A Judicial Definition Of What Constitutes Bookmaking In The State Of New York, Daily Racing Form, 1913-06-27


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A JUDICIAL DEFINITION OF WHAT CONSTITUTES BOOKMAKING IN THE STATE OF NEW YORK The decision of Judge James P Nieinann of Nassau County New York in dismissing the charge that UKiknuking is being tolerated at Belinont Park is interesting and shows a careful consider ¬ ation of the tine legal Kiints involved in the case Its complete tet is available and is as follows followsThe The sole question in this proceeding is whether from the facts stated by the prosecutor and his witnesses tlielo is reasonable ground to believe that the defendants named in the information hav been guilty of Ihe crime of bookmaking within the strict meaning of that term termWhat What is bookmakingV Judge Hnight denned Ixiokmuking as follows The term liioicuukiiig originally indicated a collection of sheets of paper or other substance upon which entries toiild be made either written or printed Prior to the enactment of the HartAguew law bookmaking was conducted UIKHI the racetracks of ths State in the following munuer munuerThe The bookmaker prepared a slate upon which was marked the odds he was willing to lay against the various horses entered in the race lie would then stand upon a platform hold his slate in his hand so that it cjnld easily le observed by Un ¬ people who gathered around him and jxdicit bets from the general public those whit were seeking to bet would if the odds quoted were to their liking place a bet ii on the horse of their se ¬ lection lectionThe The entry of this bet was made by the book ¬ makers clerk who stood or was sealed next to him The manner of entering such bets was that the clerk would record iiHii sheets of paper the number of the admisiqn tag held by the bettor the amount of the money bet at the odds quoted and the position in which the horse was played playedTills Tills practice of belting on horse races is what was known at that time as bookmaking and t was this very practice of bookmaking that the Legislature sought to ttamp out outAs As stated in the pinion of Judge Haigit The ordinary bookmaker is a person who follows the races and becomes fully informed with refer ¬ ence to the skill speed and endurance of the hoires that are entered for races racesThese These horses arc taken from one meefing1 to another of Ihe various racing associations and thereby the liookmakers are enabled to prepare a list of liorses entered for a race with the odds so arranged as to percentages as to give them a profit whichever the winning horse may be These schedules are written out and either posted or circulated by the clerks or agents of the Isook makcr among the persons in attendance mi the races nnd their bets solicited and when a cus ¬ tomer is found he is given a check indicating a horse and amount upon which he has placed his money moneyThis This was the scheme under which bookmakers were enabled to Induce men women and persons of Immature years to part with their money thus enabling Ihe bookmaker to reap great profits out of the public and to become the chief supporters of the races This is the evil which the legislature sought to prevent by the enactment of the Hart Agnew bill billThe The information in the Liehlenstein case did not allege or was there any claim made by the District Attorney that the laying of the odds and publish ¬ ing the same was by any written or printed in ¬ strument but that it was oral so that the ques ¬ tion presented to the Court was whether the lay ing of odds and orally announcing them eonstitiitd bookmaking within the meaning of the statute The Court held that these acts did not constitute bookmaking but It said in speaking of what the term Miookiiiakiug means But the term has been used in many ways and in determining its meaning as used in this statute we must consider the evident purpose and intention of the Legislature in enacting the pro ¬ vision in question giving to the term its ordinary and accepted meaning as it was understood at that time timeThe The meaning of the term bookmaking as It was understood at that time was this system or practice of gambling by writing or printing odds upon si slate or sheet of paper soliciting bets from the general public and recording the same and it was the evident purpose and intention of the legislature in enacting the HartAgnew law to prohibit this particular practice It was not the intention of the Legislature to prohibit the lay Ing of odds and orally announcing them for that was not considered at that time bookmaking bookmakingThere There being therefore in the Lichtensteln case no allegation iu the information or claim by the District Attorney that the defendant did not pre ¬ pare and write quotations of odds on er or other substance solicit bets and record the same the crime of bookmaking was not charged within the meaning of that term as it was understood at that thatIn In the Lamhrix case the defendant was indicted In March IHO for bookmaklng The evlde showed that he made bets with certain persons on i horserace There was no evidence to show that he recorded or registered a bet in any other way than by receiving a memorandum made by the party with whom he l et The Court said It is to be I Iorne orne in mind not only that the offenses with which the defendant was charged were com ¬ mitted prior to the amendment of the penal law making bookmaking and pool selling with or with ¬ out writing a crime but that the only question submitted to the jury was whether the defendant had recorded or registered bets That making a bet or wager unaccompanied with record or registry was not at that time of this transaction a crime was decided by this court in Lichtenstein vs Lan gan In order to overcome this limitation and to prohibit bookmaking no matter how conducted the Legislature enacted the laws of 1HO which prohibits a person from engaging iu bookmaking with writingThis or without writing This brings us to the question What is book making Bookmaking as it now exists is not ma ¬ terially different from liookmaking as it existed prior to the IlartAgnew law but we may now dls tinguish two kinds of hookmakiug written hook making and oral bookiuakng The former was pro ¬ hibited by the IlartAgnew law while the latter was not The latter however by the amendment of 1010 is now also prohibited prohibitedOrdinary Ordinary betting even if repeated from day to day is not bookmaking The statutes and the de ¬ cisions have made a clear distinction between the person who transacts business as a professional gamester based upon a scheme and plan known as bookmaking and the man who makes a bet or a series of bets in the ordinary way In the Lichten ¬ stein vs Langan case the scheme and vice of book making is pointed out outThe The words with or without writing inserted in the Penal Law of 1HO did not in any way change the fundamental requirements of the statute that to constitute the offense there must be book making as it has always been understood It may now be oral bookmaking if that term may be em ¬ ployed that is bookmaking without writing but the evidence shows that the accused belongs to the das of common gamblers prtiftssiuiutl gamesters whose operations are conducted Upon the scheme known as bookmaking Bookmaking is distinct from the mere making or recording of bets betsThe The operatives of the Burns detective agency In the course of their testimony referred to the defendants as bookmakers but a mere designation by the witnesses of these men as bookmakers has no legal force it is a mere conclusion of the wit nessis There must be evidence of such acts and conduct of the defendants as show that by their actual practices they belong to the class of profes ¬ sional gamblers failed bookmakers bookmakersThe The evidence of these witnesses fails to show such acts and practices as would authorize a finding that there is probable cause to believe that the ac ¬ cused persons have committed the offense of book muking and therefore the court is unable to follow them in their conclusion that the defendants are Ixxikmakers What these defendants did constituted no doubt a form of gambling but it must be borne iu mind that not every form of gambling is prohibited in this state In fact the Constitutional Convention of 1S04 by an overwhelming vote refused to make such prohibitionHere a sweeping prohibition Here we are dealing with a specific and distinct form of gambling which consists of certain specific acts distinguishing this form of gambling from every other form of gambling and specifically designated In the statute as liookmaking The information in this case charges that particular statutory offense and as the evidence falls short of establishing the crime alleged to have been committed the pro ¬ ceedings must be dismissed dismissedDistrict District Attorney Charles N Wysong when asked his opinion regarding the dismissing of the pro ¬ ceedings said Under our present law there was not sutlicieut evidence to convict and as the laws now exist it Is a ditlicult matter to secure evi ¬ dence on which the men can be held When the matter came up in the Hearst papers I did not know what evidence could be adduced and de ¬ termined to have an investigation and see if we could secure a conviction convictionI I subpoenaed all the Burns men I could get also Mr Brisbane and after they had given all the testimony they had I adjourned the case sev ¬ eral days In the hope of getting more evidence and to also have an opfiortmiity to secure the original reports of the detectives so hat Judge Niemann could read them and form his opinion from them themThe The opinion of the judge speaks for itself and also for the evidence as adduced Hverv day men are ejected from the racetracks by the Sheriff Detective Prendegsist and the Pilikertons and they are not allowed to return At the same time we cannot get sntlicient evidence against these men lo convict them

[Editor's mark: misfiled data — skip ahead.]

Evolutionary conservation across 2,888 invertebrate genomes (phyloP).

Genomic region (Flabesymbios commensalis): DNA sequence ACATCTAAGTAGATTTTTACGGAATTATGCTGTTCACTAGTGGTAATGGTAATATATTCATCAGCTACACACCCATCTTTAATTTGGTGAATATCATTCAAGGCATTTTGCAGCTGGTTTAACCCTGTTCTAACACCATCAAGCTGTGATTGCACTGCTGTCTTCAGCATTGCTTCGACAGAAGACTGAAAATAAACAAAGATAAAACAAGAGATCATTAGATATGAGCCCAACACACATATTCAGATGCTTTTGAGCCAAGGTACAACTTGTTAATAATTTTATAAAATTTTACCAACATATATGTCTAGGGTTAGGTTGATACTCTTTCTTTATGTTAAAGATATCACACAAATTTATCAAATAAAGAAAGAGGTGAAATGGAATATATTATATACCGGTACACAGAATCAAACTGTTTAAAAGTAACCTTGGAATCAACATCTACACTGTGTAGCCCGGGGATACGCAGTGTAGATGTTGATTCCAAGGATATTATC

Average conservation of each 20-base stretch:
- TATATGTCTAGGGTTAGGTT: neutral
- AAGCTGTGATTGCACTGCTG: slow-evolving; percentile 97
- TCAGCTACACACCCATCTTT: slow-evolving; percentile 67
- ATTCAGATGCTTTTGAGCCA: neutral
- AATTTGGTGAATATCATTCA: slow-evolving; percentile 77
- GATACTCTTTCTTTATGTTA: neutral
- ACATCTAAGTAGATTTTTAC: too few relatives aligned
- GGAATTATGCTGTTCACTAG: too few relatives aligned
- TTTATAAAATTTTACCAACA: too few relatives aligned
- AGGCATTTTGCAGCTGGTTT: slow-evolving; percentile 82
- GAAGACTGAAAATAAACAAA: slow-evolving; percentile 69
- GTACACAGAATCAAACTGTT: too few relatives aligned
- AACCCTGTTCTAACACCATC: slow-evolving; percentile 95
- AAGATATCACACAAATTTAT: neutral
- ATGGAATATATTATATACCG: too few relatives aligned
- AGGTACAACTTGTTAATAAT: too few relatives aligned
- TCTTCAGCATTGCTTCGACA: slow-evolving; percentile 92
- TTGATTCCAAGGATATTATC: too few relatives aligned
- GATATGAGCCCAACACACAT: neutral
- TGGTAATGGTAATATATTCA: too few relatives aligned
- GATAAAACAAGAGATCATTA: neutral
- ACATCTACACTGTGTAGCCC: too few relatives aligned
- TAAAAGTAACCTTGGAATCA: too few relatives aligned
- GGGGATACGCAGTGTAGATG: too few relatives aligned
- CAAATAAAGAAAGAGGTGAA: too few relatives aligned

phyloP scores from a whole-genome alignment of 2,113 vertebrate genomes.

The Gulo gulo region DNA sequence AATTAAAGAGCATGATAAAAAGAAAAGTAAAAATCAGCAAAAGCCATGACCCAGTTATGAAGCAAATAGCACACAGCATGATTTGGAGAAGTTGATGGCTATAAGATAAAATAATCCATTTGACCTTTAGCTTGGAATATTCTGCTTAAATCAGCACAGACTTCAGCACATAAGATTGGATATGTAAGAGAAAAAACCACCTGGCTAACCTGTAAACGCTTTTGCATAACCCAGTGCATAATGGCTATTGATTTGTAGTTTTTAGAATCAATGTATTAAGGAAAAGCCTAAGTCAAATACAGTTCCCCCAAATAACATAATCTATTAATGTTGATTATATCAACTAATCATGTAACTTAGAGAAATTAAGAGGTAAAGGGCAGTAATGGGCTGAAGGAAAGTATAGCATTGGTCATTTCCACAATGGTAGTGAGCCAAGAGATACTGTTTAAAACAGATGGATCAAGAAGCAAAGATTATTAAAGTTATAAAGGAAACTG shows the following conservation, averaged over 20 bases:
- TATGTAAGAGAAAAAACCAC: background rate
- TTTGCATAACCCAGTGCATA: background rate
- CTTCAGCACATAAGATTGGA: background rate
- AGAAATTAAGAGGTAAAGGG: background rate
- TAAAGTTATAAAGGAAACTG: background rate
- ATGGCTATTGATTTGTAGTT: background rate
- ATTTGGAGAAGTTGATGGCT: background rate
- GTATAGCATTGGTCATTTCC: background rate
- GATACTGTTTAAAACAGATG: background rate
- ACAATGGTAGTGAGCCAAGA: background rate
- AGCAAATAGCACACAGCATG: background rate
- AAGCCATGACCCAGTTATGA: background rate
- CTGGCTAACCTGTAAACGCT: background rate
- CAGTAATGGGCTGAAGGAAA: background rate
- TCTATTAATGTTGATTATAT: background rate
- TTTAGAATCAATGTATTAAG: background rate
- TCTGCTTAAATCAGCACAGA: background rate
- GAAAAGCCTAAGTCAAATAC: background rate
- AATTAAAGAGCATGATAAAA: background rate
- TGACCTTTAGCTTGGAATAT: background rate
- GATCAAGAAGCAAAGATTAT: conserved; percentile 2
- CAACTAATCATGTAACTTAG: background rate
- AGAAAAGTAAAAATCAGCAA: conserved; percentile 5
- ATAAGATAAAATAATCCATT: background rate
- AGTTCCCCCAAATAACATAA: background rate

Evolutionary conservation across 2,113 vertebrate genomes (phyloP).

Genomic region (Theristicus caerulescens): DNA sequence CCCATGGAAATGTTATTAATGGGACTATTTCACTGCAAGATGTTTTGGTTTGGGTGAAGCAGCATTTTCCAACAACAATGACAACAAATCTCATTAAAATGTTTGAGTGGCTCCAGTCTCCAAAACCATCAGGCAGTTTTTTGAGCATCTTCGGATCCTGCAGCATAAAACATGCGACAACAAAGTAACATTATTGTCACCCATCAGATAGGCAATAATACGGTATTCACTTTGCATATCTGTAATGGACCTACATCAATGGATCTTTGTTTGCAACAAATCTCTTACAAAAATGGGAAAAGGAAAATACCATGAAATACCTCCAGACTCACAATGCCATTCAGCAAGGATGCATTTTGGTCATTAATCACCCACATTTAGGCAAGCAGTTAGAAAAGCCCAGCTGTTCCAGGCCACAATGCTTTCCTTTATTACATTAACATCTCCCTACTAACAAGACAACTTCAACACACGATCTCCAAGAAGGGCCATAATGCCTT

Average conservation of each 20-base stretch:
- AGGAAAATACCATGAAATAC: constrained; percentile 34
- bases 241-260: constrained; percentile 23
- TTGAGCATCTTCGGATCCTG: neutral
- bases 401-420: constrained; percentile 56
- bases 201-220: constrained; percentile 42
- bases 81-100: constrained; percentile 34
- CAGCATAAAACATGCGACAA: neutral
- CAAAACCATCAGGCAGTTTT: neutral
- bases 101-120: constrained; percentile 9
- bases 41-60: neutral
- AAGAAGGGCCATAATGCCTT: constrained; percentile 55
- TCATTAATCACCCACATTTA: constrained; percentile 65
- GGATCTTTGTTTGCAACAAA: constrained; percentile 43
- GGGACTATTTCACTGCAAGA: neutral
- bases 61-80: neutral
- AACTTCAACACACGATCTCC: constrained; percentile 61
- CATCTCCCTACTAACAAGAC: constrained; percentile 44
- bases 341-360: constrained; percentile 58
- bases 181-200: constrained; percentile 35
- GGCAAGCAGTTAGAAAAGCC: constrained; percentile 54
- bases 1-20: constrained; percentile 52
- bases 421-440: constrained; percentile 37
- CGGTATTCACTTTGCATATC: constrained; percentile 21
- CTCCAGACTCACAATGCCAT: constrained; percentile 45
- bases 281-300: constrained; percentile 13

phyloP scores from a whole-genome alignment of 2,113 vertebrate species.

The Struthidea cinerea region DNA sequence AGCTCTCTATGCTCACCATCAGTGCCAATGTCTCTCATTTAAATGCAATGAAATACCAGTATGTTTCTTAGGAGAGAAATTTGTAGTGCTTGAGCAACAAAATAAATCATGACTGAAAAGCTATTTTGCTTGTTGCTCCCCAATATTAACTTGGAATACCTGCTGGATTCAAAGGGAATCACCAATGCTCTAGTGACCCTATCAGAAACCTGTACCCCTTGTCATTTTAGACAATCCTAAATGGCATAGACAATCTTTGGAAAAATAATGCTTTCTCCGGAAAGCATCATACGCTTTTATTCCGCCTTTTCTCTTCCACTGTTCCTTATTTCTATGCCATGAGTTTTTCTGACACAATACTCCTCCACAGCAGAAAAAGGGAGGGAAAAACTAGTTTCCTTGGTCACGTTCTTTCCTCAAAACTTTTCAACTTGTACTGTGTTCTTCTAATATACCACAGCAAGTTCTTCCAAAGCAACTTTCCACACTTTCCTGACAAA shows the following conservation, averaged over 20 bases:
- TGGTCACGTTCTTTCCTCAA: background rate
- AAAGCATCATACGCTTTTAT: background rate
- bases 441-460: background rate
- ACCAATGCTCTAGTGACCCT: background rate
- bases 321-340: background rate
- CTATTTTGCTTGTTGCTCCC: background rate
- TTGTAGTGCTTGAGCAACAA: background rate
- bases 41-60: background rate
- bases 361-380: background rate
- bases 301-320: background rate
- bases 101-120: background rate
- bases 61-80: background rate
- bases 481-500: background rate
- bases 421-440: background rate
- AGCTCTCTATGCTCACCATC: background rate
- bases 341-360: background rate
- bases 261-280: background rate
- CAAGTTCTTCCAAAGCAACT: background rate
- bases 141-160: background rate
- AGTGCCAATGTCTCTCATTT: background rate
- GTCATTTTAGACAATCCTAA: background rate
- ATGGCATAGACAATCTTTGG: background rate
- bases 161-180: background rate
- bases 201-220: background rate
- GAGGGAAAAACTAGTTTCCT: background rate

Persistent Link: https://drf.uky.edu/catalog/1910s/drf1913062701/drf1913062701_1_3
Local Identifier: drf1913062701_1_3
Library of Congress Record: https://lccn.loc.gov/unk82075800